Humans have used funiculars for more than 500 years. And if you’ve been to Cape Point, you’ll know that our Flying Dutchman Funicular is a hugely popular attraction. But have you ever stopped to wonder how these engineering marvels actually work?
Traditionally, funiculars have been used for practical transportation purposes – essentially, to get heavy goods up steep hills. But as they’ve evolved, they’ve taken on a new life as popular tourist attractions around the world.
Success in simplicity
The main reason for the funicular’s success is its relative simplicity and its ability to climb incredibly steep hillsides. By combining technology similar to that found in elevators (in the funicular’s use of cables), with traditional railway technologies (a track-bound car), funiculars are able to ferry large numbers of people safely and up seemingly impossible inclines.
As HowStuffWorks explains, a traditional railway would not be able to ascend the steep inclines that funiculars do, simply because the steel wheels wouldn’t have enough traction against the tracks. You’ll know this if you’ve been on mountainside railways – the snaking up and around hills and multiple switchbacks is to avoid the steepest sections that traditional trains simply cannot manage.
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The cable used in all funiculars – and you’ll see it if you look carefully next time you’re on the Flying Dutchman – means that the lack of traction is not a problem. The cable does all the pulling, and the wheels and rails don’t play a role in getting you to the top, apart from guiding the car on the right path.
But the secret genius of the funicular railway is revealed in the little kink you’ll see at the halfway point. You’ll notice that on all funicular or incline railways, the cars pass each other at a centre point – even if one car is empty. And the reason for this is simple but ingenious – the cars are simply acting as counter-balances for each other. The car on the way down is actually pulling the other car on the way up using its gravitational pull – the two cars are in a constant state of balance.
As the University of Southern California wrote in a study on incline railways, the technique of counterbalancing the cars means that funiculars can run with very little need for outside power sources. A small amount of power is needed to operate a pulley, to compensate for inevitable friction and for any differences in weight between the cars – typically due to differences in passenger numbers.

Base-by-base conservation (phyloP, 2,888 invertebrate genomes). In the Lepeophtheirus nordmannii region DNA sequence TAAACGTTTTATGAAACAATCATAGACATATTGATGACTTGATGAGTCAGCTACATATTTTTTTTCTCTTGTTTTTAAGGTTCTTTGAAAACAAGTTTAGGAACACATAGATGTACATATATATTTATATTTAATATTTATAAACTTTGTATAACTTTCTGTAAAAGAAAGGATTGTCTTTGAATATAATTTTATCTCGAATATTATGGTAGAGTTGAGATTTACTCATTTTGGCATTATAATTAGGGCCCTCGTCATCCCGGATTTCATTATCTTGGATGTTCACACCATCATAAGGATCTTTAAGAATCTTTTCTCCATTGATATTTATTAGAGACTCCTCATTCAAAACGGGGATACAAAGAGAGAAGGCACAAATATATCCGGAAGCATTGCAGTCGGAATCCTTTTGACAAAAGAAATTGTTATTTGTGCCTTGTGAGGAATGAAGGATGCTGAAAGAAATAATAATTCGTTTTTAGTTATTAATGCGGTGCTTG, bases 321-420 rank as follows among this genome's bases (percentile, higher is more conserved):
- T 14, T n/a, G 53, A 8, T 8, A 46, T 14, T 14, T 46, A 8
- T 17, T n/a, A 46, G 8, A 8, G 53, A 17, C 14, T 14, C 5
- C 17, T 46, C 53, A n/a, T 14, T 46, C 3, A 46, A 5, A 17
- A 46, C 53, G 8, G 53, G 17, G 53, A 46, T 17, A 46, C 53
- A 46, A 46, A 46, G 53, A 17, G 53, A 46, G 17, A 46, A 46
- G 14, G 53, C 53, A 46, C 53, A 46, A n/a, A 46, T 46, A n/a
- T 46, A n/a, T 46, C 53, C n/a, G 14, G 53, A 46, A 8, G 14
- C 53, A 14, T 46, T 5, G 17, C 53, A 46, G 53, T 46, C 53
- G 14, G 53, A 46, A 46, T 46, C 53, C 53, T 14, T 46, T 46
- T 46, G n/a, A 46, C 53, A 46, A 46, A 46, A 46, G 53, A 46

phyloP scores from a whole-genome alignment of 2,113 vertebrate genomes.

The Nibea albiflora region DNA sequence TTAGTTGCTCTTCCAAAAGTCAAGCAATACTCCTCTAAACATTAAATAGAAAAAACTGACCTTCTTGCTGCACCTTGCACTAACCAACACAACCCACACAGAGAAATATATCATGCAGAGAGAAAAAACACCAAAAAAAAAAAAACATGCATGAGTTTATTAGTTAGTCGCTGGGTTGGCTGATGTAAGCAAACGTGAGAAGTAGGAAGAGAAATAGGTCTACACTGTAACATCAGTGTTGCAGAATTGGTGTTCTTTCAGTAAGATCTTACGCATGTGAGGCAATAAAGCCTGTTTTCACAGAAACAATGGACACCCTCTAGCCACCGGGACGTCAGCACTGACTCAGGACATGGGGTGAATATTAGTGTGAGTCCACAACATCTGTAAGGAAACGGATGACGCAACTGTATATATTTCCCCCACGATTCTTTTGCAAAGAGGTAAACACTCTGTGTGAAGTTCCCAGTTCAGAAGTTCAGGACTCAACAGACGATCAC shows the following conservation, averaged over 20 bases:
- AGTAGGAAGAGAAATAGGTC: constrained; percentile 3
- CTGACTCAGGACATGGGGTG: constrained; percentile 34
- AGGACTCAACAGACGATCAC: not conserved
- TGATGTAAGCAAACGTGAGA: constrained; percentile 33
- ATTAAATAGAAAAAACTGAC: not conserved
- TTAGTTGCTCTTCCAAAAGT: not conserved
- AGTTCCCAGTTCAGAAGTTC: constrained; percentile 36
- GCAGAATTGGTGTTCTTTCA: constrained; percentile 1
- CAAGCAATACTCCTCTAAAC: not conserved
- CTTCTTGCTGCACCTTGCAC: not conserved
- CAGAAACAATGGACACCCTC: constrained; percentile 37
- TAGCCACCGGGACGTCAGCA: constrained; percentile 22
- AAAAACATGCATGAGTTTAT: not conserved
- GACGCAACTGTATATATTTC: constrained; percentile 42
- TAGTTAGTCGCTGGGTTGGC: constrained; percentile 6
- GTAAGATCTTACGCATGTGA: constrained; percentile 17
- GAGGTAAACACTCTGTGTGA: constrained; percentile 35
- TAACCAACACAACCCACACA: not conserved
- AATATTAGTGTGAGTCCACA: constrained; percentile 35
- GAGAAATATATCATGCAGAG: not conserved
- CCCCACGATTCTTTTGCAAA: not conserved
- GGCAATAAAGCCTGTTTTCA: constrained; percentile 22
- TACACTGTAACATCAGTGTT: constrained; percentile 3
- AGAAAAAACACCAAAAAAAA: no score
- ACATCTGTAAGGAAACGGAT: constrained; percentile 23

Historically, this power was generated by the addition of weights to the descending car (usually large water containers), but today, it’s more common to find a small electric motor performing this task.
Having the two cars run at the same time essentially means that capacity is doubled, and energy is passed back and forth between the two cars, making funiculars an extremely energy efficient means of transport.
Safety is a key aspect in all funicular railways, and there are a number of measures built in to prevent accidents. The relatively simple nature of funiculars means there are not a lot of things that can go wrong, and there aren’t a lot of opportunities for problems to occur.
The core of the operation is the cable, which is responsible for carrying the heavy cars to the top. These cables are made from incredibly tough steel, and are graded to carry weights significantly higher than those of the fully loaded cars. The chance of a critical fault developing with the cable is essentially zero. In the highly unlikely event that there is a serious issue with the functioning of the cable, the cars are all equipped with fail safe brakes which will clamp them to the rail track, stopping it immediately. And in the case of Cape Point’s Flying Dutchman, experienced operators are on board each ride to ensure that everything goes according to plan.
It’s not surprising that funiculars have been around for many hundreds of years, and without undergoing too many significant changes. They remain one of the most effective ways to transport goods and people up seemingly impossible inclines, they’re remarkably energy efficient, and they travel at speeds and over landscapes that make them perfect for scenic sightseeing.
Funiculars are a prime example of classic, simple engineering techniques, and so next time you’re at Cape Point, you simply can’t miss out on the opportunity to take a ride on one of the world’s most scenic funicular railways, if only to experience this remarkable technology first-hand.